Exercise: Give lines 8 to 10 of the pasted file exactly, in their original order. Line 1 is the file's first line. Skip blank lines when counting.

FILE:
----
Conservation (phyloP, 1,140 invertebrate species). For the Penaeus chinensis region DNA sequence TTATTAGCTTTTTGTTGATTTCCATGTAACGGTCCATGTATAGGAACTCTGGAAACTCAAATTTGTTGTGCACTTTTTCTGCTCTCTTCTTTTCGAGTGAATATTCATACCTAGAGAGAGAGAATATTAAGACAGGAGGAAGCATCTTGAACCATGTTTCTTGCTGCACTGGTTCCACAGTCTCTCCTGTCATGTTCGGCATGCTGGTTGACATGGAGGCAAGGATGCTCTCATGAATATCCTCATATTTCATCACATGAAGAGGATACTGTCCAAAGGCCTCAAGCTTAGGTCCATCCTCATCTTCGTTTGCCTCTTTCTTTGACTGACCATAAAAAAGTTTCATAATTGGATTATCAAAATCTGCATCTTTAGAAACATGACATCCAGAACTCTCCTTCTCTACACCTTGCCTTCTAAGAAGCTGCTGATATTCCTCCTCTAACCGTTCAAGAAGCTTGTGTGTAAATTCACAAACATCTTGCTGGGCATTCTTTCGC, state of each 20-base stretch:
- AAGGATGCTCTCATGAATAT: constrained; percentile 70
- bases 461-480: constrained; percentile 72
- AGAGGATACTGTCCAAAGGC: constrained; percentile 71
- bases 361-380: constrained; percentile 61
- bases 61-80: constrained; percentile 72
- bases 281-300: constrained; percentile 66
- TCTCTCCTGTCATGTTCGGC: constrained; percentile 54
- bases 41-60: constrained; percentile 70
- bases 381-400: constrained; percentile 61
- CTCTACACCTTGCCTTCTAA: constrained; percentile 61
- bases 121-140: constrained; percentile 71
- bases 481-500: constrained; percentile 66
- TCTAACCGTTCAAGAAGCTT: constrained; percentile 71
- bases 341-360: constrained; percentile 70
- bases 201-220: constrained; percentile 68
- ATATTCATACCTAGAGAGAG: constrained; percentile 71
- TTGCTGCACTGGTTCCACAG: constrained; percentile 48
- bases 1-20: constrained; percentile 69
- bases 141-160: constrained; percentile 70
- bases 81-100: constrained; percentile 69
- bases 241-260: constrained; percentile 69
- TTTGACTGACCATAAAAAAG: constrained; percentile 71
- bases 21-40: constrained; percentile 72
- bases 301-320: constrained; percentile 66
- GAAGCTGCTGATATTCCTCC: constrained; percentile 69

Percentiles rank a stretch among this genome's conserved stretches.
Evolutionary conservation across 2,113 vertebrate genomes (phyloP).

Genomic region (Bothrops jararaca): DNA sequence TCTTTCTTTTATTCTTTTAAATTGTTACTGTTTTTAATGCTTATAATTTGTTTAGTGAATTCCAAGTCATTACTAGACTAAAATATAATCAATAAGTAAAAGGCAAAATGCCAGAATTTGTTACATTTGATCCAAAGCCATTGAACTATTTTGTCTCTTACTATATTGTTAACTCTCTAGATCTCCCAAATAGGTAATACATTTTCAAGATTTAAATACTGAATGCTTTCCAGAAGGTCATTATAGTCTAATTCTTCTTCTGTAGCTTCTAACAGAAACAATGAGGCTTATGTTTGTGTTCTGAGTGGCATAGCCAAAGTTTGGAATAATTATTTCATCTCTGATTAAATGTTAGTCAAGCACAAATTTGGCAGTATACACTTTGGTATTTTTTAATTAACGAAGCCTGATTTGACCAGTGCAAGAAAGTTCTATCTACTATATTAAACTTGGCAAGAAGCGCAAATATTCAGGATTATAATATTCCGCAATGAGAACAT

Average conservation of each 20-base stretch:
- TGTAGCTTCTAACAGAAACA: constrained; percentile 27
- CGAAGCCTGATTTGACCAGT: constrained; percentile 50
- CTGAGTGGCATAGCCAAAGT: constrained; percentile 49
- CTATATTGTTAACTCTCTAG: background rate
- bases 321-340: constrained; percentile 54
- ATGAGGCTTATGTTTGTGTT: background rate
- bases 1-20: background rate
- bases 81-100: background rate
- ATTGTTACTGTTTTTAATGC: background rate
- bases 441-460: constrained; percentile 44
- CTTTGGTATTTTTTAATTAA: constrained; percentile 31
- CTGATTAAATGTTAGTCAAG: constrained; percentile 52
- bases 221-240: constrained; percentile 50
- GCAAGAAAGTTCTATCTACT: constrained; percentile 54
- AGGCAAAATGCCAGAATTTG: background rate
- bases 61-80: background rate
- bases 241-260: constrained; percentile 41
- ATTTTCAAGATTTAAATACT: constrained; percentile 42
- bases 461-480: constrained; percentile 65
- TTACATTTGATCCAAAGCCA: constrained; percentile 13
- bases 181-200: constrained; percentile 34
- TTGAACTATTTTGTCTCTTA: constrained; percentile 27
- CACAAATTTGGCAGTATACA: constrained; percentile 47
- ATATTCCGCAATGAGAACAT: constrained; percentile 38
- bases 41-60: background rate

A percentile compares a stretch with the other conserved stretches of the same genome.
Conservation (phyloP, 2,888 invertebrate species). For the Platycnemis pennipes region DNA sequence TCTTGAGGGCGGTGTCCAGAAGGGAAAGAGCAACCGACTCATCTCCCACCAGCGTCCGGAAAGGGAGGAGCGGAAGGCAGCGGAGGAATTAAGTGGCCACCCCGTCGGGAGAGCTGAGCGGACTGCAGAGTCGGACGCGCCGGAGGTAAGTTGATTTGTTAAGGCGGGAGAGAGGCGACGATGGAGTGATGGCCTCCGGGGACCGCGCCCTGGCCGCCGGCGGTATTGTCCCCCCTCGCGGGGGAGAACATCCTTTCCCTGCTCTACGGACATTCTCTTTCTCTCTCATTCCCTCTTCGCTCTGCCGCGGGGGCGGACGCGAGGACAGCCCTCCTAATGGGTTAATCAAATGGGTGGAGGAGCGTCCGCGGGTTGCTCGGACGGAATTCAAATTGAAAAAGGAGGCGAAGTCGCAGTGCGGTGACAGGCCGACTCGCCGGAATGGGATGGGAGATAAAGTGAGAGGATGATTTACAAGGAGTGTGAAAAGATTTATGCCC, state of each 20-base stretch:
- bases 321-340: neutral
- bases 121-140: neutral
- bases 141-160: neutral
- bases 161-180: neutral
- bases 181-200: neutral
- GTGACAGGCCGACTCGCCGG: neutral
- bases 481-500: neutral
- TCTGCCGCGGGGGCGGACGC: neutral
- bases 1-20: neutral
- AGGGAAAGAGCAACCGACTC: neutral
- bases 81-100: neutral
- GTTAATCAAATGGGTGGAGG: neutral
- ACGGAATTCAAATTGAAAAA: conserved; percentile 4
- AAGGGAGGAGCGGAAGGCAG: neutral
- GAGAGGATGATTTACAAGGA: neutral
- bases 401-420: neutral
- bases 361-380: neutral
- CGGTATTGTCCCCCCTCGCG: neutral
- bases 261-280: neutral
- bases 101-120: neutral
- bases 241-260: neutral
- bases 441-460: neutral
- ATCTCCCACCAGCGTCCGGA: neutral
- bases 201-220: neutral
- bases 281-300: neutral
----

- TCTCTCCTGTCATGTTCGGC: constrained; percentile 54
- bases 41-60: constrained; percentile 70
- bases 381-400: constrained; percentile 61